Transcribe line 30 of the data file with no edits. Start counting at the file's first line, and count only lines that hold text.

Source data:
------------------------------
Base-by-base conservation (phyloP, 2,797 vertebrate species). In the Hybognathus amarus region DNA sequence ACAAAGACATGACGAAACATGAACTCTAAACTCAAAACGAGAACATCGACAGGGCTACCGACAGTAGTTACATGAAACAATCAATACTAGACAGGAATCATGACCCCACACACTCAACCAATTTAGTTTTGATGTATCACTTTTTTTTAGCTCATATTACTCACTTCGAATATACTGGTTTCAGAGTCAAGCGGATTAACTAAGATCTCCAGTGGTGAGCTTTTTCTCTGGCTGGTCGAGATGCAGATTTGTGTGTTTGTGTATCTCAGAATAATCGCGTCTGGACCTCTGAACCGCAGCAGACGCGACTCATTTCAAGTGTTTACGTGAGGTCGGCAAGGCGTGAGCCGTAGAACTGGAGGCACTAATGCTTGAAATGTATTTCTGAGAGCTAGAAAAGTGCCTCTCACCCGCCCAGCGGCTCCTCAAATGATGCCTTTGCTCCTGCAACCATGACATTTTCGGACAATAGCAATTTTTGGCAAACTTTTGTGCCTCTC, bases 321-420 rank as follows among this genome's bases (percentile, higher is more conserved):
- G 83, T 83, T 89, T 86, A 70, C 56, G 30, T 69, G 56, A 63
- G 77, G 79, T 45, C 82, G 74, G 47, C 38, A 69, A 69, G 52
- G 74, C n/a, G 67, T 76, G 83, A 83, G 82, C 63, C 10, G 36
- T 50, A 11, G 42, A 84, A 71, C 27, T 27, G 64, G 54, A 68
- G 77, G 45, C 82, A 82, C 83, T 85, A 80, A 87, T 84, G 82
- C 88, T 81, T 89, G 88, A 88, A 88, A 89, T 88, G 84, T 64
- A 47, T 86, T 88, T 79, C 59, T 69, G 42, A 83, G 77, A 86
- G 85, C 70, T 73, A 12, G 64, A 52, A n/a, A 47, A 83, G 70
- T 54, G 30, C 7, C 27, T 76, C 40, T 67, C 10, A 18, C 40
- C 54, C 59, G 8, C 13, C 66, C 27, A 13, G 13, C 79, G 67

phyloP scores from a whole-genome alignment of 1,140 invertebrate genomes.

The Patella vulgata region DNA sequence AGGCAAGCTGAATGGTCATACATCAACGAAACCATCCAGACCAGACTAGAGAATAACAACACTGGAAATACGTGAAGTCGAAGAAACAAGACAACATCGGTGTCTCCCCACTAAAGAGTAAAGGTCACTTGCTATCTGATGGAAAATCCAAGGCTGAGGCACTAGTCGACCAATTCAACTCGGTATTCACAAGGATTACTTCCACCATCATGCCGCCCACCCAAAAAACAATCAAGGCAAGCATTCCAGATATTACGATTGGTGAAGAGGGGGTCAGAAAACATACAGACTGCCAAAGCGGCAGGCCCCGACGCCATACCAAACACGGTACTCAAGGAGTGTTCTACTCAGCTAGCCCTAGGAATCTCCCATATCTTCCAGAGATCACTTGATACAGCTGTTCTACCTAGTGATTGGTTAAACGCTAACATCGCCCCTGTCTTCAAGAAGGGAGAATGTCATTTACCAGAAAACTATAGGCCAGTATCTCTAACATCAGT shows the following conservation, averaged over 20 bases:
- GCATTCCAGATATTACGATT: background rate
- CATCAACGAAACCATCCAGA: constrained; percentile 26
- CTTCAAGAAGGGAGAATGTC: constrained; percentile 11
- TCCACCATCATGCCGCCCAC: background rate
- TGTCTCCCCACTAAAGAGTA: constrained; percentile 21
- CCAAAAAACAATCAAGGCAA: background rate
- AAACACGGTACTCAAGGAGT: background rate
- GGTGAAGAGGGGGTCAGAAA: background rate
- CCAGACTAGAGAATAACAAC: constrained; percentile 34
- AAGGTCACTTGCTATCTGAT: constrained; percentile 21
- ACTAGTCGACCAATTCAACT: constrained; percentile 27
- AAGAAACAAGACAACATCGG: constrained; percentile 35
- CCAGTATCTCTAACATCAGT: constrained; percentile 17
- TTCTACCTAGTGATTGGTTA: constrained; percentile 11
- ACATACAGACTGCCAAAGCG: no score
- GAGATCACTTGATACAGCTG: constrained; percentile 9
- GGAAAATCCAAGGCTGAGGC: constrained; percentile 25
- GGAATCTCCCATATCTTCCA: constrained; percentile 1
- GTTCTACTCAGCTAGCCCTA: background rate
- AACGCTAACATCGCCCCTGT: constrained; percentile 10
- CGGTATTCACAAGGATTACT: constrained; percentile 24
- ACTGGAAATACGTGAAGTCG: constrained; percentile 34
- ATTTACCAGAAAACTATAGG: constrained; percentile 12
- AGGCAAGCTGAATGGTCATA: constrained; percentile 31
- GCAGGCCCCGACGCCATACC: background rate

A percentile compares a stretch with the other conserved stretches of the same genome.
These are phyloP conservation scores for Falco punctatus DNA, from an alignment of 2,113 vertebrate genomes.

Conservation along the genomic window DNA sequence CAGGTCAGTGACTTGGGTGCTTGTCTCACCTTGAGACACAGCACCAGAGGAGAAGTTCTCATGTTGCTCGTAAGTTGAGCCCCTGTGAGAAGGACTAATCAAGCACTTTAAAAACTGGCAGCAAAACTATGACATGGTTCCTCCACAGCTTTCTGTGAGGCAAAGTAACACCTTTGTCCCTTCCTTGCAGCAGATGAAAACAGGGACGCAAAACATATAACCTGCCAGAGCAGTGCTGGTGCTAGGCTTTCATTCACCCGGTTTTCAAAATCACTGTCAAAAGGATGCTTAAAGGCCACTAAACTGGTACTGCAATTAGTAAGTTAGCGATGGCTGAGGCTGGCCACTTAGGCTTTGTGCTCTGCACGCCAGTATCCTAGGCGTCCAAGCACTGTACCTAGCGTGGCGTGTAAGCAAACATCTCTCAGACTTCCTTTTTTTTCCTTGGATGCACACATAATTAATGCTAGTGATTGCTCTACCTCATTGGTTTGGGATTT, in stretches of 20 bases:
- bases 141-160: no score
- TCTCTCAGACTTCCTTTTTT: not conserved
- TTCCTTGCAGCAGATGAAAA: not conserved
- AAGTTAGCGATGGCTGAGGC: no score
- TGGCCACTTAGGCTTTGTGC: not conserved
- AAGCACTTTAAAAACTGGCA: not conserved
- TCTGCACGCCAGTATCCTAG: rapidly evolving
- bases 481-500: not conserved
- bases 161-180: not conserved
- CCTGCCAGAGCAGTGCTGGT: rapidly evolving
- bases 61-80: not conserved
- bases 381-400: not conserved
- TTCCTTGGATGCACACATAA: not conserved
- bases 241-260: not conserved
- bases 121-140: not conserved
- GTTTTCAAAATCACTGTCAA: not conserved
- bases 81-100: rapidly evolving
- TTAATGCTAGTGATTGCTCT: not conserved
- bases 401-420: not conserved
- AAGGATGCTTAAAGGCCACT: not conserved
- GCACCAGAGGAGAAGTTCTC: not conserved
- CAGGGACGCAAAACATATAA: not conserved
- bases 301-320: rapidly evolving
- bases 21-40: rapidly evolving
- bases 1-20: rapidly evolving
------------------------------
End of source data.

- GGAAAATCCAAGGCTGAGGC: constrained; percentile 25